Loudon saw this with horror, and he cast an anxious glance at Montalembert, who returned it with a significant shrug of the shoulder.

"And now, your excellency," said Loudon, "that we have enjoyed the German wine, let us think a little of Germany and the enemy who can no longer disturb her peace, if we act promptly. Our troops have had some hours' rest, and will now be in a condition to advance."

"Always the same old song," said Soltikow, laughing; "but I shall not be waked up from my comfortable quarters; I have done enough! my troops also."

"I have just received a courier from Daun," said Loudon, softly; "he makes it my duty to entreat your excellency to follow up our victory and crush the enemy completely."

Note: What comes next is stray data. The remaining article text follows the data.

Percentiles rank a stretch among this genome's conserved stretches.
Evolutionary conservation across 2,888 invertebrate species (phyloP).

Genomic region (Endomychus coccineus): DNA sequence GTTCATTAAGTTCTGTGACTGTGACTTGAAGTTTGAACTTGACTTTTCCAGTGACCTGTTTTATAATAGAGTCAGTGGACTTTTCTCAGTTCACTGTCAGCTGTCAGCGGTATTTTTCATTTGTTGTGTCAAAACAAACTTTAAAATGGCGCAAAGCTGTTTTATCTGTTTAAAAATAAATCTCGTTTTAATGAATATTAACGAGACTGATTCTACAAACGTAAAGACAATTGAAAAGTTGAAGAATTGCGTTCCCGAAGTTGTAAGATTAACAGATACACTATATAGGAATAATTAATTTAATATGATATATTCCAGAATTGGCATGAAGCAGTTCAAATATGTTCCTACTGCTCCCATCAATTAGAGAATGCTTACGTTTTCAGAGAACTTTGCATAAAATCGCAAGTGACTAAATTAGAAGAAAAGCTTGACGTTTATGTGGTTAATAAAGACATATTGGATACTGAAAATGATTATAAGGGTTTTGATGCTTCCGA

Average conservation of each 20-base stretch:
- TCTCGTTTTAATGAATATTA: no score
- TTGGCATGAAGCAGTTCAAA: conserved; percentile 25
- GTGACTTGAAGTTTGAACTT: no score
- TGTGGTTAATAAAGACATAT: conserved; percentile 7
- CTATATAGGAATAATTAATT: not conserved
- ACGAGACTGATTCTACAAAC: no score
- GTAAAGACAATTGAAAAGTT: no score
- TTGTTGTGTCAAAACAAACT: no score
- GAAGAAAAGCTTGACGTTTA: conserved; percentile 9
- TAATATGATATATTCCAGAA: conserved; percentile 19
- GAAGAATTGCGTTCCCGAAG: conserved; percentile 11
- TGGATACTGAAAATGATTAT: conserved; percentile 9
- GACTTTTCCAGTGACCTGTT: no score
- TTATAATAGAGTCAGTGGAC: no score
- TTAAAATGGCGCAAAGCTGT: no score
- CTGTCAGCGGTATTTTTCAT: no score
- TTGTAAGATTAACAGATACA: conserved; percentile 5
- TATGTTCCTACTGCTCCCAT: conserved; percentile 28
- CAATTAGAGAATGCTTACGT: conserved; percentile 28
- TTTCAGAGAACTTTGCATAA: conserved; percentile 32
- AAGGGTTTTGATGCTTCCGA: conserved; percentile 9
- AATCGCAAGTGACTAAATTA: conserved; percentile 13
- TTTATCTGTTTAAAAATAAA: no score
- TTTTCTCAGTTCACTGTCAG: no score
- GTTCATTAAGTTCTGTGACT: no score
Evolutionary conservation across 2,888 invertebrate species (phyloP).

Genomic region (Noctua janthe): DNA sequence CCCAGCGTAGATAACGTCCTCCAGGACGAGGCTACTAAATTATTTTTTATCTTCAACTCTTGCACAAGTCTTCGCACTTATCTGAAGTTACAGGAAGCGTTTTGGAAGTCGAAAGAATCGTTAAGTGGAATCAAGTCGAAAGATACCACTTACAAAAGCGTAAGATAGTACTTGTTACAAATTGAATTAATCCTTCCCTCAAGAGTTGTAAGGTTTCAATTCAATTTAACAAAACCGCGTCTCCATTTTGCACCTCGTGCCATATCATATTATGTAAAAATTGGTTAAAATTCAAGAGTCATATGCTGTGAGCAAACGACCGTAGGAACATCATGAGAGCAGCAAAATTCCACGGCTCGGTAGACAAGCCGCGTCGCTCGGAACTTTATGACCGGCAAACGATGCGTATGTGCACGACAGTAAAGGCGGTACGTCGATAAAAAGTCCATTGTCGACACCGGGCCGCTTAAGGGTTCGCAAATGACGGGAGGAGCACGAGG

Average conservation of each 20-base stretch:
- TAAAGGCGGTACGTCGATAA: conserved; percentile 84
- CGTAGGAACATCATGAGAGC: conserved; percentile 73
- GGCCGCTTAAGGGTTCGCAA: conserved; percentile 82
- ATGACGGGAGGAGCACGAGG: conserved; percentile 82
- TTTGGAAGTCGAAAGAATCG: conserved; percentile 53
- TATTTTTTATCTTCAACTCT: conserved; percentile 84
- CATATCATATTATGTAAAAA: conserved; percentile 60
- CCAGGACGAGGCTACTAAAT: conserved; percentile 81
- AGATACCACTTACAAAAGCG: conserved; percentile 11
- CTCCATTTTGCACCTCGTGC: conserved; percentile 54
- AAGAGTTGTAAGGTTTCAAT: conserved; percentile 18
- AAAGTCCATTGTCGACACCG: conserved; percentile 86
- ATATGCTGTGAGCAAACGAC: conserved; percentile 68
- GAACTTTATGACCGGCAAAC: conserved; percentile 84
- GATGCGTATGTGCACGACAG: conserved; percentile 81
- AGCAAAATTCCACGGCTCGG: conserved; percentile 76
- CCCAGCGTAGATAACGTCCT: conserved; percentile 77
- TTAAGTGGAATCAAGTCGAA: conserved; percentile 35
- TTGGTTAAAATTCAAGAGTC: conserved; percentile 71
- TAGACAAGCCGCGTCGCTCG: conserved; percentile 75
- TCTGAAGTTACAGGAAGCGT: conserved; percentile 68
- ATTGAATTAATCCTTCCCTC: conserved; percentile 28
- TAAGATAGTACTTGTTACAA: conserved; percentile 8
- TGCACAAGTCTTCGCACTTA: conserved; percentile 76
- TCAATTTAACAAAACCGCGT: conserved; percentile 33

"That will be easy work," said Montalembert, in a flattering tone. "The army of the King of Prussia is scattered and flying in every direction; they must be prevented from reassembling; the scattering troops must be harassed and more widely separated, and every possibility of retreat cut off for Frederick."

"Well, well, if that must be," said Soltikow, apathetically, placing the cup just filled with wine to his lips, "let Field-Marshal Daun undertake the duty. I have won two battles; I will wait and rest; I make no other movements till I hear of two victories won by Daun. It is not reasonable or just for the troops of my empress to act alone." [Footnote: Soltikow's own words.—See Archenholtz, p. 266.]

"But," said the Marquis Montalembert, giving himself the appearance of wishing not to be heard by Loudon, "if your excellency now remains inactive and does not press forward vigorously, the Austrians alone will reap the fruits of your victory."